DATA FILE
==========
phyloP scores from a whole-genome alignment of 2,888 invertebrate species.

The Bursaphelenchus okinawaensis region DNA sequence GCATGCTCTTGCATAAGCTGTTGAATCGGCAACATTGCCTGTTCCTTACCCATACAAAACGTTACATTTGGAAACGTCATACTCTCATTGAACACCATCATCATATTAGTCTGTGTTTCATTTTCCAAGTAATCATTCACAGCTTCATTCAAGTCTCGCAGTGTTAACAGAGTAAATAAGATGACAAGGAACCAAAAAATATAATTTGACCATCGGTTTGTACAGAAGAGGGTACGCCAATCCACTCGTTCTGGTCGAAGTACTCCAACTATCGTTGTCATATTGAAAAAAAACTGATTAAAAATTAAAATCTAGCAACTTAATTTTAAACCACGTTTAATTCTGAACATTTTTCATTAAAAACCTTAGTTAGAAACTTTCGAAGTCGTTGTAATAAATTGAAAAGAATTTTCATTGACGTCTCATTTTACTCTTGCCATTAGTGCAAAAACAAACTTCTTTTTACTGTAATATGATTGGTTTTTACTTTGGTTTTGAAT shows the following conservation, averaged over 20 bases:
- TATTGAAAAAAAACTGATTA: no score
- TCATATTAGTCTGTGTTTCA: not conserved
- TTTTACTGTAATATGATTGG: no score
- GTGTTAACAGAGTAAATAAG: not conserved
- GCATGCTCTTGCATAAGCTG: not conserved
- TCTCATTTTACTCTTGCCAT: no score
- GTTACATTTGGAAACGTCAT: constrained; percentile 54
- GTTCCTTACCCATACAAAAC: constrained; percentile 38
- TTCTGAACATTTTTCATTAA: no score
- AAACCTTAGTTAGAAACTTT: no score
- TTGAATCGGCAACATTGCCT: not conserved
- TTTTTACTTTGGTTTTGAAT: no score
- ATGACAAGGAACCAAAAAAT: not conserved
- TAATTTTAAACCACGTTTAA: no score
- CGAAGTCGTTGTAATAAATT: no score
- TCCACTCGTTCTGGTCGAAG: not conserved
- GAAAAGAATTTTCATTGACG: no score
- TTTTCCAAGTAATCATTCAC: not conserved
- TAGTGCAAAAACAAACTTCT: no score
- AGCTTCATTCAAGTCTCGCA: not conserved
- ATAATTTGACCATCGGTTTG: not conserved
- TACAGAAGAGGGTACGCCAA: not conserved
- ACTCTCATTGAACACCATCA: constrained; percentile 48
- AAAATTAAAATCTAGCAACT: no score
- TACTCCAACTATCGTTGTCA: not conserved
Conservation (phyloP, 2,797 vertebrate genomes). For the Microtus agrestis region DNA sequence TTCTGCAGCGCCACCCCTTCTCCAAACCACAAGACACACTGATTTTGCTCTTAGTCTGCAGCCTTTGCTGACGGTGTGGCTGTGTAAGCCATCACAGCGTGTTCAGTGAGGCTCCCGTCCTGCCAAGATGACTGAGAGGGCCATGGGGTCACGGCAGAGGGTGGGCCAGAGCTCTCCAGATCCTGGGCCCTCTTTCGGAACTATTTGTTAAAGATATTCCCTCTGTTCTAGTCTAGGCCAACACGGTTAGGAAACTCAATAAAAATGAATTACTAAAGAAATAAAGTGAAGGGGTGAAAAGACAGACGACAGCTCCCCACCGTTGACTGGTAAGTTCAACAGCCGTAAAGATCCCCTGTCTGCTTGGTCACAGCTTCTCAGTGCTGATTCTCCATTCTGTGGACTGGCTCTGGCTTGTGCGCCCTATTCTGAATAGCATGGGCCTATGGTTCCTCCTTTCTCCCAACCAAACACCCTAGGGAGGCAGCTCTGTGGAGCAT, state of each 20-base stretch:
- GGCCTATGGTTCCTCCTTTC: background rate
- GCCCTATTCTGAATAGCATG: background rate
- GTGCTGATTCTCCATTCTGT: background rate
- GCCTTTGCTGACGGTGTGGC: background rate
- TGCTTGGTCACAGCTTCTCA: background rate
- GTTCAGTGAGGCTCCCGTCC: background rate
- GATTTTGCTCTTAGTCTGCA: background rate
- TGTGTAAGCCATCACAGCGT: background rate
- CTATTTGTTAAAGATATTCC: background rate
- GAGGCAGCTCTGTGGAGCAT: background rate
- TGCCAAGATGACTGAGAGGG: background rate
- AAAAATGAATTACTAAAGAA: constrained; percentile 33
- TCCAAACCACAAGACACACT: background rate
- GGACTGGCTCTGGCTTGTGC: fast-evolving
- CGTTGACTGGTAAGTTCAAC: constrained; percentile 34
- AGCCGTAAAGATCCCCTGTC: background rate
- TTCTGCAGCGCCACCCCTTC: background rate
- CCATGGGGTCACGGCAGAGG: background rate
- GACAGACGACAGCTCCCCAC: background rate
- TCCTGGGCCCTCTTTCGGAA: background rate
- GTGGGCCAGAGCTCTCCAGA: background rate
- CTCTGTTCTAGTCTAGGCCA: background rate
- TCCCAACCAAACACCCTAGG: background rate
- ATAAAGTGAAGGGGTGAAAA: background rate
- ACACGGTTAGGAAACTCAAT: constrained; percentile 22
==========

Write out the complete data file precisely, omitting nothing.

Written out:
phyloP scores from a whole-genome alignment of 2,888 invertebrate species.

The Bursaphelenchus okinawaensis region DNA sequence GCATGCTCTTGCATAAGCTGTTGAATCGGCAACATTGCCTGTTCCTTACCCATACAAAACGTTACATTTGGAAACGTCATACTCTCATTGAACACCATCATCATATTAGTCTGTGTTTCATTTTCCAAGTAATCATTCACAGCTTCATTCAAGTCTCGCAGTGTTAACAGAGTAAATAAGATGACAAGGAACCAAAAAATATAATTTGACCATCGGTTTGTACAGAAGAGGGTACGCCAATCCACTCGTTCTGGTCGAAGTACTCCAACTATCGTTGTCATATTGAAAAAAAACTGATTAAAAATTAAAATCTAGCAACTTAATTTTAAACCACGTTTAATTCTGAACATTTTTCATTAAAAACCTTAGTTAGAAACTTTCGAAGTCGTTGTAATAAATTGAAAAGAATTTTCATTGACGTCTCATTTTACTCTTGCCATTAGTGCAAAAACAAACTTCTTTTTACTGTAATATGATTGGTTTTTACTTTGGTTTTGAAT shows the following conservation, averaged over 20 bases:
- TATTGAAAAAAAACTGATTA: no score
- TCATATTAGTCTGTGTTTCA: not conserved
- TTTTACTGTAATATGATTGG: no score
- GTGTTAACAGAGTAAATAAG: not conserved
- GCATGCTCTTGCATAAGCTG: not conserved
- TCTCATTTTACTCTTGCCAT: no score
- GTTACATTTGGAAACGTCAT: constrained; percentile 54
- GTTCCTTACCCATACAAAAC: constrained; percentile 38
- TTCTGAACATTTTTCATTAA: no score
- AAACCTTAGTTAGAAACTTT: no score
- TTGAATCGGCAACATTGCCT: not conserved
- TTTTTACTTTGGTTTTGAAT: no score
- ATGACAAGGAACCAAAAAAT: not conserved
- TAATTTTAAACCACGTTTAA: no score
- CGAAGTCGTTGTAATAAATT: no score
- TCCACTCGTTCTGGTCGAAG: not conserved
- GAAAAGAATTTTCATTGACG: no score
- TTTTCCAAGTAATCATTCAC: not conserved
- TAGTGCAAAAACAAACTTCT: no score
- AGCTTCATTCAAGTCTCGCA: not conserved
- ATAATTTGACCATCGGTTTG: not conserved
- TACAGAAGAGGGTACGCCAA: not conserved
- ACTCTCATTGAACACCATCA: constrained; percentile 48
- AAAATTAAAATCTAGCAACT: no score
- TACTCCAACTATCGTTGTCA: not conserved
Conservation (phyloP, 2,797 vertebrate genomes). For the Microtus agrestis region DNA sequence TTCTGCAGCGCCACCCCTTCTCCAAACCACAAGACACACTGATTTTGCTCTTAGTCTGCAGCCTTTGCTGACGGTGTGGCTGTGTAAGCCATCACAGCGTGTTCAGTGAGGCTCCCGTCCTGCCAAGATGACTGAGAGGGCCATGGGGTCACGGCAGAGGGTGGGCCAGAGCTCTCCAGATCCTGGGCCCTCTTTCGGAACTATTTGTTAAAGATATTCCCTCTGTTCTAGTCTAGGCCAACACGGTTAGGAAACTCAATAAAAATGAATTACTAAAGAAATAAAGTGAAGGGGTGAAAAGACAGACGACAGCTCCCCACCGTTGACTGGTAAGTTCAACAGCCGTAAAGATCCCCTGTCTGCTTGGTCACAGCTTCTCAGTGCTGATTCTCCATTCTGTGGACTGGCTCTGGCTTGTGCGCCCTATTCTGAATAGCATGGGCCTATGGTTCCTCCTTTCTCCCAACCAAACACCCTAGGGAGGCAGCTCTGTGGAGCAT, state of each 20-base stretch:
- GGCCTATGGTTCCTCCTTTC: background rate
- GCCCTATTCTGAATAGCATG: background rate
- GTGCTGATTCTCCATTCTGT: background rate
- GCCTTTGCTGACGGTGTGGC: background rate
- TGCTTGGTCACAGCTTCTCA: background rate
- GTTCAGTGAGGCTCCCGTCC: background rate
- GATTTTGCTCTTAGTCTGCA: background rate
- TGTGTAAGCCATCACAGCGT: background rate
- CTATTTGTTAAAGATATTCC: background rate
- GAGGCAGCTCTGTGGAGCAT: background rate
- TGCCAAGATGACTGAGAGGG: background rate
- AAAAATGAATTACTAAAGAA: constrained; percentile 33
- TCCAAACCACAAGACACACT: background rate
- GGACTGGCTCTGGCTTGTGC: fast-evolving
- CGTTGACTGGTAAGTTCAAC: constrained; percentile 34
- AGCCGTAAAGATCCCCTGTC: background rate
- TTCTGCAGCGCCACCCCTTC: background rate
- CCATGGGGTCACGGCAGAGG: background rate
- GACAGACGACAGCTCCCCAC: background rate
- TCCTGGGCCCTCTTTCGGAA: background rate
- GTGGGCCAGAGCTCTCCAGA: background rate
- CTCTGTTCTAGTCTAGGCCA: background rate
- TCCCAACCAAACACCCTAGG: background rate
- ATAAAGTGAAGGGGTGAAAA: background rate
- ACACGGTTAGGAAACTCAAT: constrained; percentile 22